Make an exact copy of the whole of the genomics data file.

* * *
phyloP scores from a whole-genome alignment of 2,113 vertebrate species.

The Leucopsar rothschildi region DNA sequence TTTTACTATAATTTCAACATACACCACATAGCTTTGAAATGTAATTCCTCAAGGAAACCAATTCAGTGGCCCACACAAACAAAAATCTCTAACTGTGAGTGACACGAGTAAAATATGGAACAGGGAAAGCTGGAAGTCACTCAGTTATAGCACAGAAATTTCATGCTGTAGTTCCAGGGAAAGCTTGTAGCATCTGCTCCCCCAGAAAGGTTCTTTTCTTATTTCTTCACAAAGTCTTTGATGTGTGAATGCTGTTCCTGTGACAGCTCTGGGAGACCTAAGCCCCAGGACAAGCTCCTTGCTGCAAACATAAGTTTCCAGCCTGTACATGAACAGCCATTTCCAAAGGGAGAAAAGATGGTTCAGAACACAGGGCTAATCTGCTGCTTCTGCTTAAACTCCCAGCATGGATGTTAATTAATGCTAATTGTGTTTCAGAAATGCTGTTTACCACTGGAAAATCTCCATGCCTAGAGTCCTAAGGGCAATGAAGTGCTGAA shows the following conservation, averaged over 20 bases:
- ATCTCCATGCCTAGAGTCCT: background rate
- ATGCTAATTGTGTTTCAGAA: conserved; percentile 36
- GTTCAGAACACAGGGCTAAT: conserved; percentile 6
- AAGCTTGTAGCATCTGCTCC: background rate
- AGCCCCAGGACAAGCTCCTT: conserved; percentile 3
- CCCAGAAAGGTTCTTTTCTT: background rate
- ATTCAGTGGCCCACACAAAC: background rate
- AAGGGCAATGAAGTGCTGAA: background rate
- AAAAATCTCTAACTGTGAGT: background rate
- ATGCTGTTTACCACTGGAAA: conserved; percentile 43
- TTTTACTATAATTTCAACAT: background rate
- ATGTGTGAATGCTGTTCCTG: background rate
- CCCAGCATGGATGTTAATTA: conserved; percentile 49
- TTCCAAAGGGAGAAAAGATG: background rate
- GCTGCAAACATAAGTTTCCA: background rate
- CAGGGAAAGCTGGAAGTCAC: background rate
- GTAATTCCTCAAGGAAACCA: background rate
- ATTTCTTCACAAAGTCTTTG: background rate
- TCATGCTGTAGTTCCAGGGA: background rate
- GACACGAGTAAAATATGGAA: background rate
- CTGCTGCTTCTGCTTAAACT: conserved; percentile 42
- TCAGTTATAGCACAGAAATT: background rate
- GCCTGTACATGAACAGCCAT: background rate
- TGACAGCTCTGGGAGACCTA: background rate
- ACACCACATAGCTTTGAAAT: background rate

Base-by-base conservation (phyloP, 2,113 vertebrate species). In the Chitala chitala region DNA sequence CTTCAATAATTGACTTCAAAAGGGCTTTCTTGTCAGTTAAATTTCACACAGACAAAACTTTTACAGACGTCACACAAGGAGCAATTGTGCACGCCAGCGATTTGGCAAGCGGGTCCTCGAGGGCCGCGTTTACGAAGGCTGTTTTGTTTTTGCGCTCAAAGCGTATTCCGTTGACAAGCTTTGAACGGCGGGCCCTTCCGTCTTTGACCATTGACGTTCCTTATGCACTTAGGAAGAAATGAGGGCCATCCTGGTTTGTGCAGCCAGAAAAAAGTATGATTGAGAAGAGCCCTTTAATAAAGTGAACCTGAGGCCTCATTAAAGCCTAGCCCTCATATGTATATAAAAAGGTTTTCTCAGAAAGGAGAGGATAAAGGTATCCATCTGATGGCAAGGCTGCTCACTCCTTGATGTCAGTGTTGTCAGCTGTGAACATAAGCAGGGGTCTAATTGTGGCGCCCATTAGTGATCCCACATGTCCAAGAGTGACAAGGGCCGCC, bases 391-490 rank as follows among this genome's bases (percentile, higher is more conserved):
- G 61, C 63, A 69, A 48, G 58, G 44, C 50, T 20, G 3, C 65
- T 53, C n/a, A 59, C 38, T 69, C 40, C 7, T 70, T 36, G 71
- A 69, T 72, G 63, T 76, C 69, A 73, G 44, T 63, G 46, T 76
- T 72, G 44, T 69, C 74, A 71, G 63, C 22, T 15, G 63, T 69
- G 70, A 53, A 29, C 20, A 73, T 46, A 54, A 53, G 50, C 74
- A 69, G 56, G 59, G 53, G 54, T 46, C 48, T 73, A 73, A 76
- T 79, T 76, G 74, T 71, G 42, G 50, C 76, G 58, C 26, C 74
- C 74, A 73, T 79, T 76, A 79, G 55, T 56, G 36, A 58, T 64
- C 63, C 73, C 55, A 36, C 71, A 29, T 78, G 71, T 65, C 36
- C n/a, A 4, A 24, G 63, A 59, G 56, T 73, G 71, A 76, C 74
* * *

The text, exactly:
phyloP scores from a whole-genome alignment of 2,113 vertebrate species.

The Leucopsar rothschildi region DNA sequence TTTTACTATAATTTCAACATACACCACATAGCTTTGAAATGTAATTCCTCAAGGAAACCAATTCAGTGGCCCACACAAACAAAAATCTCTAACTGTGAGTGACACGAGTAAAATATGGAACAGGGAAAGCTGGAAGTCACTCAGTTATAGCACAGAAATTTCATGCTGTAGTTCCAGGGAAAGCTTGTAGCATCTGCTCCCCCAGAAAGGTTCTTTTCTTATTTCTTCACAAAGTCTTTGATGTGTGAATGCTGTTCCTGTGACAGCTCTGGGAGACCTAAGCCCCAGGACAAGCTCCTTGCTGCAAACATAAGTTTCCAGCCTGTACATGAACAGCCATTTCCAAAGGGAGAAAAGATGGTTCAGAACACAGGGCTAATCTGCTGCTTCTGCTTAAACTCCCAGCATGGATGTTAATTAATGCTAATTGTGTTTCAGAAATGCTGTTTACCACTGGAAAATCTCCATGCCTAGAGTCCTAAGGGCAATGAAGTGCTGAA shows the following conservation, averaged over 20 bases:
- ATCTCCATGCCTAGAGTCCT: background rate
- ATGCTAATTGTGTTTCAGAA: conserved; percentile 36
- GTTCAGAACACAGGGCTAAT: conserved; percentile 6
- AAGCTTGTAGCATCTGCTCC: background rate
- AGCCCCAGGACAAGCTCCTT: conserved; percentile 3
- CCCAGAAAGGTTCTTTTCTT: background rate
- ATTCAGTGGCCCACACAAAC: background rate
- AAGGGCAATGAAGTGCTGAA: background rate
- AAAAATCTCTAACTGTGAGT: background rate
- ATGCTGTTTACCACTGGAAA: conserved; percentile 43
- TTTTACTATAATTTCAACAT: background rate
- ATGTGTGAATGCTGTTCCTG: background rate
- CCCAGCATGGATGTTAATTA: conserved; percentile 49
- TTCCAAAGGGAGAAAAGATG: background rate
- GCTGCAAACATAAGTTTCCA: background rate
- CAGGGAAAGCTGGAAGTCAC: background rate
- GTAATTCCTCAAGGAAACCA: background rate
- ATTTCTTCACAAAGTCTTTG: background rate
- TCATGCTGTAGTTCCAGGGA: background rate
- GACACGAGTAAAATATGGAA: background rate
- CTGCTGCTTCTGCTTAAACT: conserved; percentile 42
- TCAGTTATAGCACAGAAATT: background rate
- GCCTGTACATGAACAGCCAT: background rate
- TGACAGCTCTGGGAGACCTA: background rate
- ACACCACATAGCTTTGAAAT: background rate

Base-by-base conservation (phyloP, 2,113 vertebrate species). In the Chitala chitala region DNA sequence CTTCAATAATTGACTTCAAAAGGGCTTTCTTGTCAGTTAAATTTCACACAGACAAAACTTTTACAGACGTCACACAAGGAGCAATTGTGCACGCCAGCGATTTGGCAAGCGGGTCCTCGAGGGCCGCGTTTACGAAGGCTGTTTTGTTTTTGCGCTCAAAGCGTATTCCGTTGACAAGCTTTGAACGGCGGGCCCTTCCGTCTTTGACCATTGACGTTCCTTATGCACTTAGGAAGAAATGAGGGCCATCCTGGTTTGTGCAGCCAGAAAAAAGTATGATTGAGAAGAGCCCTTTAATAAAGTGAACCTGAGGCCTCATTAAAGCCTAGCCCTCATATGTATATAAAAAGGTTTTCTCAGAAAGGAGAGGATAAAGGTATCCATCTGATGGCAAGGCTGCTCACTCCTTGATGTCAGTGTTGTCAGCTGTGAACATAAGCAGGGGTCTAATTGTGGCGCCCATTAGTGATCCCACATGTCCAAGAGTGACAAGGGCCGCC, bases 391-490 rank as follows among this genome's bases (percentile, higher is more conserved):
- G 61, C 63, A 69, A 48, G 58, G 44, C 50, T 20, G 3, C 65
- T 53, C n/a, A 59, C 38, T 69, C 40, C 7, T 70, T 36, G 71
- A 69, T 72, G 63, T 76, C 69, A 73, G 44, T 63, G 46, T 76
- T 72, G 44, T 69, C 74, A 71, G 63, C 22, T 15, G 63, T 69
- G 70, A 53, A 29, C 20, A 73, T 46, A 54, A 53, G 50, C 74
- A 69, G 56, G 59, G 53, G 54, T 46, C 48, T 73, A 73, A 76
- T 79, T 76, G 74, T 71, G 42, G 50, C 76, G 58, C 26, C 74
- C 74, A 73, T 79, T 76, A 79, G 55, T 56, G 36, A 58, T 64
- C 63, C 73, C 55, A 36, C 71, A 29, T 78, G 71, T 65, C 36
- C n/a, A 4, A 24, G 63, A 59, G 56, T 73, G 71, A 76, C 74